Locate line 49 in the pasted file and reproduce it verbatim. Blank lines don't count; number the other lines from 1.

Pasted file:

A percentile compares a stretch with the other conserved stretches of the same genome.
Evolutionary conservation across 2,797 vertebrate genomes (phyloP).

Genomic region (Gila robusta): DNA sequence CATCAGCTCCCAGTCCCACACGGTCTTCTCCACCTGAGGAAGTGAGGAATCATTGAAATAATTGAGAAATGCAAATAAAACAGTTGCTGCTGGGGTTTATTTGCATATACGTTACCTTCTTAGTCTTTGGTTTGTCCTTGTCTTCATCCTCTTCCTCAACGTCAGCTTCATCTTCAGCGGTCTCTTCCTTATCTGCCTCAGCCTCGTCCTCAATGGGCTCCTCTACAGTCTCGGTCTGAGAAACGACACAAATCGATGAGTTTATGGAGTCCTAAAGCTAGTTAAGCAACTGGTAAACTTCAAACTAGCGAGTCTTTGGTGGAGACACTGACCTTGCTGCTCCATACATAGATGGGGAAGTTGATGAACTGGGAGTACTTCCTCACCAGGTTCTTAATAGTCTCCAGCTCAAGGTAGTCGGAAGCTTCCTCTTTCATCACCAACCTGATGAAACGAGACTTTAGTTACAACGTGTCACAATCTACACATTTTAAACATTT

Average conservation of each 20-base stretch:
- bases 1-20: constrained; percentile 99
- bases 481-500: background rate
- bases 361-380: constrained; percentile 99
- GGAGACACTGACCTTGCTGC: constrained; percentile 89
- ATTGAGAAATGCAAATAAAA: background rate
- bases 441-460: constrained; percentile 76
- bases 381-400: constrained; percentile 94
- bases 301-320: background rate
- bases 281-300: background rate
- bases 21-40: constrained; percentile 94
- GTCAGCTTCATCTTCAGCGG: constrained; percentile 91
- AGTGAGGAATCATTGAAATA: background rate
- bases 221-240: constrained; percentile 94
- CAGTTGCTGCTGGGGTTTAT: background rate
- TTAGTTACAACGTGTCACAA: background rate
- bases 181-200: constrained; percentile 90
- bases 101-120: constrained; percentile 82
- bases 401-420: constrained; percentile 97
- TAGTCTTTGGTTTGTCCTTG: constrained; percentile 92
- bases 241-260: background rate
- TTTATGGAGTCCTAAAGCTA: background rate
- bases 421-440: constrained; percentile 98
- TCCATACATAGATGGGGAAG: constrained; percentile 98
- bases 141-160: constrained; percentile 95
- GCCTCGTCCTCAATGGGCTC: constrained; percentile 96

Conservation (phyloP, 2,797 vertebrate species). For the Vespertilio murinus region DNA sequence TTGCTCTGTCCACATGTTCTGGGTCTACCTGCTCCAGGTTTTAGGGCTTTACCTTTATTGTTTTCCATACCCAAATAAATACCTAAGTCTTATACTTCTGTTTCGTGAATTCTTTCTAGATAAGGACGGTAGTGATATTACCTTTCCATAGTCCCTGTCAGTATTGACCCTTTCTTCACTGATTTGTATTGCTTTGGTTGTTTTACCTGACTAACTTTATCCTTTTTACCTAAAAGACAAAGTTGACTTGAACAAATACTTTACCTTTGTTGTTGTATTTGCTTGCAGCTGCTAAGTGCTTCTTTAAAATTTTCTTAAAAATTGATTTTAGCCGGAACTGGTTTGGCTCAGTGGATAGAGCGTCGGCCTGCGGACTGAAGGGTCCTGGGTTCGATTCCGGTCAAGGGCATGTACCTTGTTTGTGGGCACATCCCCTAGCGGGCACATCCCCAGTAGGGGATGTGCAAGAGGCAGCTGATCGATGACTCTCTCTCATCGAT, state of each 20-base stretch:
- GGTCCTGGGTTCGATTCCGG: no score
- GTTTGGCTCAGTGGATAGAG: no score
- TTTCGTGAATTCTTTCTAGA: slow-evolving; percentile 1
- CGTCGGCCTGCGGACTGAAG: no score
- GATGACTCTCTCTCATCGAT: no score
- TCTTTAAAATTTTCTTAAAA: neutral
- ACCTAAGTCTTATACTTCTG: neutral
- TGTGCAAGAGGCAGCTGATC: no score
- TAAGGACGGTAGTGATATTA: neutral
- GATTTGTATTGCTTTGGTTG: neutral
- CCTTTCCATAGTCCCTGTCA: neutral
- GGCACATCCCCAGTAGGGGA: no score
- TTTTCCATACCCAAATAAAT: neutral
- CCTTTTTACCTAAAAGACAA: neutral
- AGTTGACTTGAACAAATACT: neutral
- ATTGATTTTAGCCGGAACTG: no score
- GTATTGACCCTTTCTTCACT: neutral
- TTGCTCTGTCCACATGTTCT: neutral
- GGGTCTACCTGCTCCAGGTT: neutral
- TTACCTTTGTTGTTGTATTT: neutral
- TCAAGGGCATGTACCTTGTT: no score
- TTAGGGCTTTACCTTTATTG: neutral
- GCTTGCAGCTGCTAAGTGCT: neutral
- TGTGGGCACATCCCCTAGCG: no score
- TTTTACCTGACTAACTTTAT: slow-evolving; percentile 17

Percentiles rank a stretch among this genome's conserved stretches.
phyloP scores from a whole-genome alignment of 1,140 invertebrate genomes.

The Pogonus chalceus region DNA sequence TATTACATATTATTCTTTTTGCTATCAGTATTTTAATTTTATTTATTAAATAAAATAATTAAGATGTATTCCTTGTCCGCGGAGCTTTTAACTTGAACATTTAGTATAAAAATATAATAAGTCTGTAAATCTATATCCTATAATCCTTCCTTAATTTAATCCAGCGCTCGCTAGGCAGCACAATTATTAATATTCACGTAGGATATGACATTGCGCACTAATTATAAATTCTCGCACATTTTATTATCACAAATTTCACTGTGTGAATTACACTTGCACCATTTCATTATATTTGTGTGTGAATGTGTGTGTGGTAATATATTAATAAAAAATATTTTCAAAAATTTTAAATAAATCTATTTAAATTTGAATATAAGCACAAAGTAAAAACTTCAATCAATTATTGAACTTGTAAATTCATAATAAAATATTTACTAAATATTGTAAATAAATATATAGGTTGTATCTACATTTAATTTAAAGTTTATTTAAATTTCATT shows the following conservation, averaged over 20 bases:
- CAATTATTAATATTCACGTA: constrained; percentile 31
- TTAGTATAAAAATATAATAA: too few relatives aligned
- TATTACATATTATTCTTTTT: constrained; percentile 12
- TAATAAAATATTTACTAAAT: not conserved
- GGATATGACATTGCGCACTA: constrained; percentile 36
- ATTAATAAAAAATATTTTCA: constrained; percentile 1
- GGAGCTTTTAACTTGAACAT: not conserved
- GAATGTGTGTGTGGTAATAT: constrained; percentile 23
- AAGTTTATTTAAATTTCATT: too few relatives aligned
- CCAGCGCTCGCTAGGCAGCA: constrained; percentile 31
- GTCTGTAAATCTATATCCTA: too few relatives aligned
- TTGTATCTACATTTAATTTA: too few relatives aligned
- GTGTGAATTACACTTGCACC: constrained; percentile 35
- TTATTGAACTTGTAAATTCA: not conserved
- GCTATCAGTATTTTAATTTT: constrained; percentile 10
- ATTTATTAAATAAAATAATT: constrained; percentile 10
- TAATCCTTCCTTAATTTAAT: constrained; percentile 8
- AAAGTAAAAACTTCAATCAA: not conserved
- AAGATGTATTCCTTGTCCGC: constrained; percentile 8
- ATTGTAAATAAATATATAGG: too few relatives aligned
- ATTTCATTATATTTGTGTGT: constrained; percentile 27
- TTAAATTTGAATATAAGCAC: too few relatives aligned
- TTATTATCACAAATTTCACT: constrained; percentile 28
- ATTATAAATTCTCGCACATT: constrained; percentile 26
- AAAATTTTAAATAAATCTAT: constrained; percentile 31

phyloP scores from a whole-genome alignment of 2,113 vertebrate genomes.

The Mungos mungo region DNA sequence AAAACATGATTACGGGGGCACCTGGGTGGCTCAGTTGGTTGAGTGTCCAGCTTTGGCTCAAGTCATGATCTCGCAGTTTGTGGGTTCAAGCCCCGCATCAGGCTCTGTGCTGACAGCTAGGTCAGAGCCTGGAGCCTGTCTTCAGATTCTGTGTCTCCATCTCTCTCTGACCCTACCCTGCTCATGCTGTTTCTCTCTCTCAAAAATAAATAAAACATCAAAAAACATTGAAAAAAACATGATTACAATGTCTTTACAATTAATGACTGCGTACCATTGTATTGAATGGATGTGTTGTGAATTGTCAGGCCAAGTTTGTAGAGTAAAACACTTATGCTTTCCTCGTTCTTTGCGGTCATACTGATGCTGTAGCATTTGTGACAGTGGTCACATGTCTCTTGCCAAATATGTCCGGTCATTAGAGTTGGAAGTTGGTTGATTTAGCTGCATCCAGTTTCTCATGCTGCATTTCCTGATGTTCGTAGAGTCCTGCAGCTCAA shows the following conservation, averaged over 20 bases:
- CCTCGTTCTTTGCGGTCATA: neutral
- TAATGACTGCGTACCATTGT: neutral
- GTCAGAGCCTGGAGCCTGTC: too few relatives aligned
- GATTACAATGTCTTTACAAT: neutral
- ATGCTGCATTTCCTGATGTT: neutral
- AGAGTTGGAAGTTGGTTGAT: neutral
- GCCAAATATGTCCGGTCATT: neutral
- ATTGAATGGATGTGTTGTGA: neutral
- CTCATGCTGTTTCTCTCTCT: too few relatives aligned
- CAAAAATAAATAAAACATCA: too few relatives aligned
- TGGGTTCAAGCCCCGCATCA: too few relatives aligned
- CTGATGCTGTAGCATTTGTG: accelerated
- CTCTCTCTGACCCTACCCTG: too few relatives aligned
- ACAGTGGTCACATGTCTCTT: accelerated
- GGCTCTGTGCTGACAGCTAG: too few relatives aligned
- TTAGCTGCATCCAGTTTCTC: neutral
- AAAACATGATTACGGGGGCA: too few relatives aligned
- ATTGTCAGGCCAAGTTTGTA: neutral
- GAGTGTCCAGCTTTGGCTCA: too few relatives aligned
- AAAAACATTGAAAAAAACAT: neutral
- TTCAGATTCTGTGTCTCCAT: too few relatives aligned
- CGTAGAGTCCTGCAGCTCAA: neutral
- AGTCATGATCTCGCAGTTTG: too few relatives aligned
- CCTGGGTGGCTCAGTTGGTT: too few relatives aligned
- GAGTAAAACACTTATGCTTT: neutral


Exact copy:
- GGGTCTACCTGCTCCAGGTT: neutral